We live less than a block from the confluence of the Tongue and Little Tongue rivers. The Tongue River rarely floods Dayton, but its Little Tongue tributary, fueled by quickly melting snow from the face of the Bighorns, rages through our little town in the spring, occasionally splashing over the nearby bridge and up Second Avenue to our driveway and front yard. I was caught unprepared on the morning of May 28, when for the first time in more than 60 years, Little Tongue — overburdened by runoff and heavy rains — left its banks all over Dayton. The water came our way from the south, flooding my art studio and our garage. The 10 days that followed taught me about faith, friends, fortitude and finding blessings in what feels like tragedy at the time.

Watching ducks swim in my garden was surreal, but water seeping onto my studio floor got me moving. After putting a few things out of the water, I called out on social media for prayers. Knowing who’s in control of it all and having a relationship with the Almighty brings a sense of peace; no matter what our circumstances are.

There was little time to prepare. A friend brought a few sandbags before the water closed our street access, and after we had them set and pumps going, we could just watch and wait. This is an act of acceptance. That space of wait time helps you focus on what’s important and choose how to react to it — whether you will fret and see only the bad or find the good. It also helps conserve energy for clean-up.

What seems bad can actually be a blessing: I’ve complained often about the ineptitude of the subcontractors who poured my studio floor, yet that extra inch-and-a-half in the center was “high ground” where I moved furniture, buying me time to get canvases out of the closet and stacked on tabletops. I never thought I’d be grateful for a crooked floor — this feeling will pass.

Likewise, I’ve always wished our double-wide was set closer to the ground, but had I gotten that wish, our home would have flooded like the studio and garage. I’ve never been so thankful for that ugly plastic skirting displaying the highwater mark that could have been on our walls.

I always wanted to change our electric water heater to gas, but as our 1000-gallon propane tank floated for a week, turned off, the electric water heater provided many, many buckets of hot water for clean-up.

Attitude is key. I realized that my studio is just a building, and it was built with art sales; I can still make art, so even if it was lost, all is not lost. Seeing the flooding in Tennessee and Arkansas made us empathetic and grateful that ours was only minor flooding. Consider water: it takes the course of least resistance — it does what’s natural and it is unafraid. Its power is in its authenticity and consistency. One continual — harmless-in-itself — drip can eventually wear away a wall of stone. Water can be harnessed to our advantage, or left to its own devices it can become a destroyer. Aren’t our own attitudes and habits like this?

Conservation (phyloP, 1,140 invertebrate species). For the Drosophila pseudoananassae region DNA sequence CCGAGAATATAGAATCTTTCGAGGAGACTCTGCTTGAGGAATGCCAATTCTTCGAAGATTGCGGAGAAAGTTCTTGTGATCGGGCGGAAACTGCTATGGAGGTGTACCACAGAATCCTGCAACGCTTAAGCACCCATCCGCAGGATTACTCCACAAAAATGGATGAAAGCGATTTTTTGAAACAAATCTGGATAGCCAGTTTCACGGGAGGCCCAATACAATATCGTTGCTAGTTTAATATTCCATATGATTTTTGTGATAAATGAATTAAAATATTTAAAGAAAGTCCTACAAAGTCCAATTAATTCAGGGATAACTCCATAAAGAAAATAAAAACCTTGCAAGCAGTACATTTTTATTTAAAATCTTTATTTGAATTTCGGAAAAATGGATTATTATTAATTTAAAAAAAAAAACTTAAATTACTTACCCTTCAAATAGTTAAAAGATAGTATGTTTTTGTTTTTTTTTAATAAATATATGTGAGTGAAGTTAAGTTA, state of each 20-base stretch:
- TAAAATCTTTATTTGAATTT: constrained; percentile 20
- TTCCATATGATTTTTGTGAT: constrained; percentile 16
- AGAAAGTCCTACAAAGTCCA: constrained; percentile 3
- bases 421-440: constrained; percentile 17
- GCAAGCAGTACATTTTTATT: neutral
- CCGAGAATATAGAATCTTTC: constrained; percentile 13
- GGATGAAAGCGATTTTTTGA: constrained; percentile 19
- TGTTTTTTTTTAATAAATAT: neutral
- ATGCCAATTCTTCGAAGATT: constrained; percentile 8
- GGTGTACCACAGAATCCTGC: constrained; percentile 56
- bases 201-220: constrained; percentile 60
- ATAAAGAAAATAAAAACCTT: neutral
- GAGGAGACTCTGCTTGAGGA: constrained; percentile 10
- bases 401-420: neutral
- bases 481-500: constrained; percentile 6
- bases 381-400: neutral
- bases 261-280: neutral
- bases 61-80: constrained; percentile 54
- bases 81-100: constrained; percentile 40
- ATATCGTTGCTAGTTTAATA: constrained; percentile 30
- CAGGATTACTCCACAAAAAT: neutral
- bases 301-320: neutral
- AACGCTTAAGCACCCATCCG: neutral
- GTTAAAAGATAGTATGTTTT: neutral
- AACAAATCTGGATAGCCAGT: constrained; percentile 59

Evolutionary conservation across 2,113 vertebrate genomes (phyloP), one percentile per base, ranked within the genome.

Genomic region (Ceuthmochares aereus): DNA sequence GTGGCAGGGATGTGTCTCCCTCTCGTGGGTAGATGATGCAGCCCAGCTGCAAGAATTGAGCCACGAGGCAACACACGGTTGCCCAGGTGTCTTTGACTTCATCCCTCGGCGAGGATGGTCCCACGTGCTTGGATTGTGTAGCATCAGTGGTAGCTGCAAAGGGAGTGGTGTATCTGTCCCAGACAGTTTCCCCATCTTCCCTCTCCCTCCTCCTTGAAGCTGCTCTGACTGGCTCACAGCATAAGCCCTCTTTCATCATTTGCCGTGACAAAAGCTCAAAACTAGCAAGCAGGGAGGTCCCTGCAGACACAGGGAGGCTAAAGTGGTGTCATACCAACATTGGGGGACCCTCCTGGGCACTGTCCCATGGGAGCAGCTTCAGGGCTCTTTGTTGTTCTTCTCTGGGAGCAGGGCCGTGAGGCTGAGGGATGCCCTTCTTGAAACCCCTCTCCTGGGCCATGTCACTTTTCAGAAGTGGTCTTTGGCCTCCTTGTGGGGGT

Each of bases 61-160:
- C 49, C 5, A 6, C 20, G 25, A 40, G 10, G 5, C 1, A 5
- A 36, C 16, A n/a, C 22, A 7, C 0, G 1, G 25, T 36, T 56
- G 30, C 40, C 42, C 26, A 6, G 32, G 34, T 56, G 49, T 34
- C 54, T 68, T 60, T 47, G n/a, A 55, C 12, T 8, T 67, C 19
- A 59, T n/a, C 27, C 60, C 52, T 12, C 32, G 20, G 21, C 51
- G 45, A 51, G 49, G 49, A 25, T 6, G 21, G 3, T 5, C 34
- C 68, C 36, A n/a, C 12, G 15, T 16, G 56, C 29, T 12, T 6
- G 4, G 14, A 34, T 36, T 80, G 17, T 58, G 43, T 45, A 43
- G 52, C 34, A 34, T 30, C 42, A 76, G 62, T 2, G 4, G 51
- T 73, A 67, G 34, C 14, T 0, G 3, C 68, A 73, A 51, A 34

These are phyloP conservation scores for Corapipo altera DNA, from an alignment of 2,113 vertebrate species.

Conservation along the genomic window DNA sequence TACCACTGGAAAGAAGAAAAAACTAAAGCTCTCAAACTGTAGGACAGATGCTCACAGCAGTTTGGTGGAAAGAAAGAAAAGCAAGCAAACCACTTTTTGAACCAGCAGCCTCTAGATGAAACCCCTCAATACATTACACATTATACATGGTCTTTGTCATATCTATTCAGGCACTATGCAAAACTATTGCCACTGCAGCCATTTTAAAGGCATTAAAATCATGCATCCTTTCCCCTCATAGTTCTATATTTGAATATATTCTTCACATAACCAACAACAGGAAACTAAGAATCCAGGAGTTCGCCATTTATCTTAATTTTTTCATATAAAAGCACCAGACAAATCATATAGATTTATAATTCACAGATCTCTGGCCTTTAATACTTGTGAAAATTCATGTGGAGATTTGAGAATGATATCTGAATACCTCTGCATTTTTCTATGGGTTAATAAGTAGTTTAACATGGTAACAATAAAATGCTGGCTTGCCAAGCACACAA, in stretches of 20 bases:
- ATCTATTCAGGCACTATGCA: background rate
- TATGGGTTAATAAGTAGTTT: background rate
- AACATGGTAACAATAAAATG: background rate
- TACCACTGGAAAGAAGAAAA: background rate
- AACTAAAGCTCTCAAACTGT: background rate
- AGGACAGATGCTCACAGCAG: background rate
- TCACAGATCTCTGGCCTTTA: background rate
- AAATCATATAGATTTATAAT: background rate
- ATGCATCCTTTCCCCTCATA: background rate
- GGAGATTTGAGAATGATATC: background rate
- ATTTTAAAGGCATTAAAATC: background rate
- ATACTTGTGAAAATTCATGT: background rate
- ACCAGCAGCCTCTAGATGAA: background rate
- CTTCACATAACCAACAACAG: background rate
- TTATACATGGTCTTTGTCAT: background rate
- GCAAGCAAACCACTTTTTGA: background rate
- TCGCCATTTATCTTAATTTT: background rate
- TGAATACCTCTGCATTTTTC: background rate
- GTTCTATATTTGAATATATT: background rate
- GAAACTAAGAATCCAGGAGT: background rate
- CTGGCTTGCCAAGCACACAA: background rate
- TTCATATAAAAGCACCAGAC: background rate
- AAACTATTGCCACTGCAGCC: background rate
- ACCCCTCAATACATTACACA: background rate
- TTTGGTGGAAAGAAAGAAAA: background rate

Our community is so caring. Besides offering uplifting words and prayers, friends came with sandbags, pumps and fans and helped clean up or let us park trailers at their house. Volunteers filled and delivered sandbags all over town, and others made food for volunteers. TRHS students and staff assisted with clean up.

A flood can be oddly cleansing: we realize how much we’ve accumulated and how little our “stuff” matters. It makes you evaluate the projects you kept and never finished and items taking up space and serving no purpose.

Most surprising was the lack of real damage. We don’t have flood insurance. The jury’s still out on whether we’ll have to replace sheetrock, and 150 feet of privacy fence was uprooted, but with all the studio cabinets and antiques sitting in up to 5.5 inches of water, very little of value was destroyed. It’s truly a miracle that with all the different-sized castors and varying water levels in my studio, the water came right up to the bottom of anything storing paper. Amazing.

Rivers forge new pathways, and while this divergent brook still trickling through our property will hopefully revert back to its former course, we can also forge new paths for dealing with dilemmas, resting in the faith that we will overcome it, and we’ll thrive if we find the blessings in each circumstance. We should live in the spirit of being prepared, but not in fear. An elderly neighbor we once had lived in continual fear of the weather. When it rained, he’d expect a flood; when the wind blew, he’d expect a tornado and park his car at the nearest underpass — five miles away — to wait it out. This is no way to live, especially in a place where natural disasters are a rarity.

As the rains continue and I rest my raw hands, I’m reminded of the blessings the flood proved: a steadfast faith that sustains me, friends who graciously support us and a fortitude to accept each day with hope and positivity, finding blessings, come what may.

 

Sonja Caywood